This is also the era that brought about Gothic murder mysteries on Dragonstone, tales of pandemic(!) and plague when “the Shivers” came to Westeros, and even something of pure Lovecraftian terror when one poor Targaryen princess stole Balerion the Black Dread and flew to Old Valyria. What she brought back is so twisted that it could rival the chestburster scene in Alien.
And if you liked the drama between King Viserys (Paddy Considine) and Milly Alcock’s young Rhaenyra on House of the Dragon, just wait until you meet Jaehaerys’ five daughters! This would have the sweep and generational heft of The Crown. But with dragons.
This would be a great TV show.
Why Limit Yourself to Westeros?
In the complete inverse of pulling from the finished volume of Fire & Blood is the prospect of doing a series set before any era Martin has written extensively about. There’s the possibility of doing a series based on the Targaryens’ house in the days before the Doom, back when Old Valyria still ruled the world.
It’d be risky offering answers to questions Martin has thus far left purely to the imagination: What was the might of Valyria actually like when countless dragons ruled the skies? How advanced was this great, lost civilization? And where did their blood magic powers really come from… and how did they abuse them so badly as to invite the Doom?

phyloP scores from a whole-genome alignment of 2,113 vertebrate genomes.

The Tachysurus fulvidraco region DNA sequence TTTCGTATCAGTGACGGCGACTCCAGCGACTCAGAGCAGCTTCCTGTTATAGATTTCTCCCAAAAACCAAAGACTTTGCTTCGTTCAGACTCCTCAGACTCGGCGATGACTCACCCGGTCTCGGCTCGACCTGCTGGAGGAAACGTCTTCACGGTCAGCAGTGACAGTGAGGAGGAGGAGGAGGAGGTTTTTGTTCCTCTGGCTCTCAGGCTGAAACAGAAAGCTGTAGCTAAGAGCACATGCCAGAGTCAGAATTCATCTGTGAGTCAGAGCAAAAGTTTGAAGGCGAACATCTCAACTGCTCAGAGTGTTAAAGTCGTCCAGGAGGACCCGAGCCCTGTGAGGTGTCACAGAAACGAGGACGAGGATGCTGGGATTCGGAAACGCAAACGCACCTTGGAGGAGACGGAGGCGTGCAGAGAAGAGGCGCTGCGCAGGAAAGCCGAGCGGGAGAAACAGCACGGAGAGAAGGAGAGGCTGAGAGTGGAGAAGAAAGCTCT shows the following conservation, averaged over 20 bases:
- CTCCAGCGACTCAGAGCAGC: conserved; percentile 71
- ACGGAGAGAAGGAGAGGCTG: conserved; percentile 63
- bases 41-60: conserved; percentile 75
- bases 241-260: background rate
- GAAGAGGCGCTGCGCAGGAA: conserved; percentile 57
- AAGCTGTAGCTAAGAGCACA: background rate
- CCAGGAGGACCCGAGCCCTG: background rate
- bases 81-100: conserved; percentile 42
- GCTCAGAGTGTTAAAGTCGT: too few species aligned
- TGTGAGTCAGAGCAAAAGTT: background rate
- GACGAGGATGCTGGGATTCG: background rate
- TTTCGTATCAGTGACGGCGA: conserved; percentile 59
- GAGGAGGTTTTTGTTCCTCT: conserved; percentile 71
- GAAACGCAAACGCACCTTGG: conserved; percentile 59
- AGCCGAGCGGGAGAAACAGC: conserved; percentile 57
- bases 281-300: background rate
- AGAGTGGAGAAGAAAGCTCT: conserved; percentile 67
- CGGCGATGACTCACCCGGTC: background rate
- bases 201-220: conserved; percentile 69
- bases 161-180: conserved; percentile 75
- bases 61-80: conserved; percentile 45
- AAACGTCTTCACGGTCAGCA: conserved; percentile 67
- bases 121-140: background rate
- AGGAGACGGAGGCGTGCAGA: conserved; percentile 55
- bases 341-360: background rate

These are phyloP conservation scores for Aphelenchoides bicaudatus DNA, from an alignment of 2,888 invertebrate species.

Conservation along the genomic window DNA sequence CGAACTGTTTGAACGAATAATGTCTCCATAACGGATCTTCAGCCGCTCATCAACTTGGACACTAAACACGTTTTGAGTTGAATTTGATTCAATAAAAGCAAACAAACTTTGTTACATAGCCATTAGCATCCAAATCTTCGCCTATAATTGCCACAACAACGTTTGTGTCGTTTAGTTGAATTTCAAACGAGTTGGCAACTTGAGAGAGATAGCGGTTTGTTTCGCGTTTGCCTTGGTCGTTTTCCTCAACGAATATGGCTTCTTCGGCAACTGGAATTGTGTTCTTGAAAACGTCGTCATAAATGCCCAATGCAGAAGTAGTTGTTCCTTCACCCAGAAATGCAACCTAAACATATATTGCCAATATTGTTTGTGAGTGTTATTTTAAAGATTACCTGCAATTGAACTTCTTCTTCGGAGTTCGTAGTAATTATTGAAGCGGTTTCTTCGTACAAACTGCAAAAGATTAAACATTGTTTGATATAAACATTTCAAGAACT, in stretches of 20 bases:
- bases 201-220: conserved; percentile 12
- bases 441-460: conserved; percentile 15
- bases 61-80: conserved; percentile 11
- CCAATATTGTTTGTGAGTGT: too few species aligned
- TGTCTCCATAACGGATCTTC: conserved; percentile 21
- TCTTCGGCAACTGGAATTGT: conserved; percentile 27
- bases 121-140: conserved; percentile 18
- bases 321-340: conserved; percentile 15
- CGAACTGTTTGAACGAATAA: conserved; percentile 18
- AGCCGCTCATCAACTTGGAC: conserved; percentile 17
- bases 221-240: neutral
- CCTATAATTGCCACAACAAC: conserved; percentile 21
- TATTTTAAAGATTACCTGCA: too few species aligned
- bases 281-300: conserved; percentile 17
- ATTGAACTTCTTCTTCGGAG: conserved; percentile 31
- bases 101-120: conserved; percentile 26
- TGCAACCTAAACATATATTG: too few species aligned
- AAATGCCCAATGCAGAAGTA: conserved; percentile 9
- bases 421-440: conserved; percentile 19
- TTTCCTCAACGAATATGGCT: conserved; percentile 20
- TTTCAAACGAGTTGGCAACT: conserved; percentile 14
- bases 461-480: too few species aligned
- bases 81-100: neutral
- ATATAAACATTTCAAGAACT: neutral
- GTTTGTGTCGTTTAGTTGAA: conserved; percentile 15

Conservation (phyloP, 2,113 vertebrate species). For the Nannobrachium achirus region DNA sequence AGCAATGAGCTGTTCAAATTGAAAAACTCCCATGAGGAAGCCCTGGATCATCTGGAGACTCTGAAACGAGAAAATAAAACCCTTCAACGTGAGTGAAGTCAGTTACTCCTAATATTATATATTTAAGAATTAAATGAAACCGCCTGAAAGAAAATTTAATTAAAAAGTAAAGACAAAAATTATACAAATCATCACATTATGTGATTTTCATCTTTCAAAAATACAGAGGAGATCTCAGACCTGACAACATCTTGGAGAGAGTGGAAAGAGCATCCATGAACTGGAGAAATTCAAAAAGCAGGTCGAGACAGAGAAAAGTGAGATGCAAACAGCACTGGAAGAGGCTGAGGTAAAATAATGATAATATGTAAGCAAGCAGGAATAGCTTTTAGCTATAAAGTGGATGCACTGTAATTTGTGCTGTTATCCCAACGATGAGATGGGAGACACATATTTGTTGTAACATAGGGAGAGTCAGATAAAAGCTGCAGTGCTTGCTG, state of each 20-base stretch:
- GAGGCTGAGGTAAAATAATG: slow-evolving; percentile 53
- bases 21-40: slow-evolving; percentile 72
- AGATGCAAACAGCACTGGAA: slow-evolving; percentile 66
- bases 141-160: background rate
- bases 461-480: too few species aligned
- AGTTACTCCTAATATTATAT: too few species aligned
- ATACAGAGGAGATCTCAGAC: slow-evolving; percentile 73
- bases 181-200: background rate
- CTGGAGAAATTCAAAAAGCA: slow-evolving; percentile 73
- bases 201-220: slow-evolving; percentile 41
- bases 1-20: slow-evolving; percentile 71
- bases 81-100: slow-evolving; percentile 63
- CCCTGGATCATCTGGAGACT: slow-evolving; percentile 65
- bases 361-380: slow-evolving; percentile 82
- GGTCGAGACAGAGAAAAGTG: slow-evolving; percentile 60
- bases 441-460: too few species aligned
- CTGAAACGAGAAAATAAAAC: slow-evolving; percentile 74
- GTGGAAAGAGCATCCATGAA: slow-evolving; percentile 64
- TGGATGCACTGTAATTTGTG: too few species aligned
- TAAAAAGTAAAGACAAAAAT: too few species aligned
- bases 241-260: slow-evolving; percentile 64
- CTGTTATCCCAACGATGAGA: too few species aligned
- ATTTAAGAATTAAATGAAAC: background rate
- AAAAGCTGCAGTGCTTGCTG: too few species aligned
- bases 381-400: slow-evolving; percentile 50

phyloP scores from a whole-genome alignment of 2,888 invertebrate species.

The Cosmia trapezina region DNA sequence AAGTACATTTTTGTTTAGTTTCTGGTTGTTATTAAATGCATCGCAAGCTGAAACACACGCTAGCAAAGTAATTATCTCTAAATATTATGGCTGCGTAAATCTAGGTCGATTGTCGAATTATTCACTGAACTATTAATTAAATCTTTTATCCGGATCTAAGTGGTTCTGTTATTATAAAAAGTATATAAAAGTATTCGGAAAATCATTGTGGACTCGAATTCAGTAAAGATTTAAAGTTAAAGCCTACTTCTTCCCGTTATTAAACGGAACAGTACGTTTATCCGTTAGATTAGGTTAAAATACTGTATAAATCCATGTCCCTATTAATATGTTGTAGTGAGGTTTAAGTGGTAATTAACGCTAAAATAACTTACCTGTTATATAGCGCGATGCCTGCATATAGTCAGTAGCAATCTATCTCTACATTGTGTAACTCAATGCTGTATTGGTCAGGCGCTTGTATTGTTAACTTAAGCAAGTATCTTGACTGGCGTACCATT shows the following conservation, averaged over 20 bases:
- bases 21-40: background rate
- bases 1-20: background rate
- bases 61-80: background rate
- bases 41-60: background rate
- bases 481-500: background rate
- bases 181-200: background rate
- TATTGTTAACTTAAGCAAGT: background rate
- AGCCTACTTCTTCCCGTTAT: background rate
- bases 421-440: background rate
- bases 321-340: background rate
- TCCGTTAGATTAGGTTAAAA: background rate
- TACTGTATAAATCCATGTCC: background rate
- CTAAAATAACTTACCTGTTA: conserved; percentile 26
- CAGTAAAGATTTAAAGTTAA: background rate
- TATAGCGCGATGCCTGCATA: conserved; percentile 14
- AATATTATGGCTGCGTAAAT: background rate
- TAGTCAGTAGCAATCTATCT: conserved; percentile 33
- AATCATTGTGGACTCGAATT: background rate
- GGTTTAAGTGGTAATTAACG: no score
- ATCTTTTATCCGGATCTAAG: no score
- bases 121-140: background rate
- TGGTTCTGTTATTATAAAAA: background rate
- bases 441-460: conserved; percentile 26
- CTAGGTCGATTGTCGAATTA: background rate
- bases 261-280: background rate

There’s much and more to unpack here that could lead to a series that begins in grandeur and ends in outright apocalyptic body horror. We’d also get the chance to see where the Targaryens stood in this landscape, because legend has it that they were a minor family back when Valyria ruled supreme….
I also feel compelled to acknowledge some fans would love a prequel series set during the reign of King Aerys II, aka the Mad King. However, this will probably never happen. You know the whole story. This war and its aftermath was the backbone of Game of Thrones, right down to the late-in-the-series revelations about Jon Snow’s true parentage and birth. You’ve already seen some of the most pivotal moments in flashbacks, and much like “the Clone Wars” in Star Wars, the finer details are likely better left to the imagination than a decade(s)-later prequel.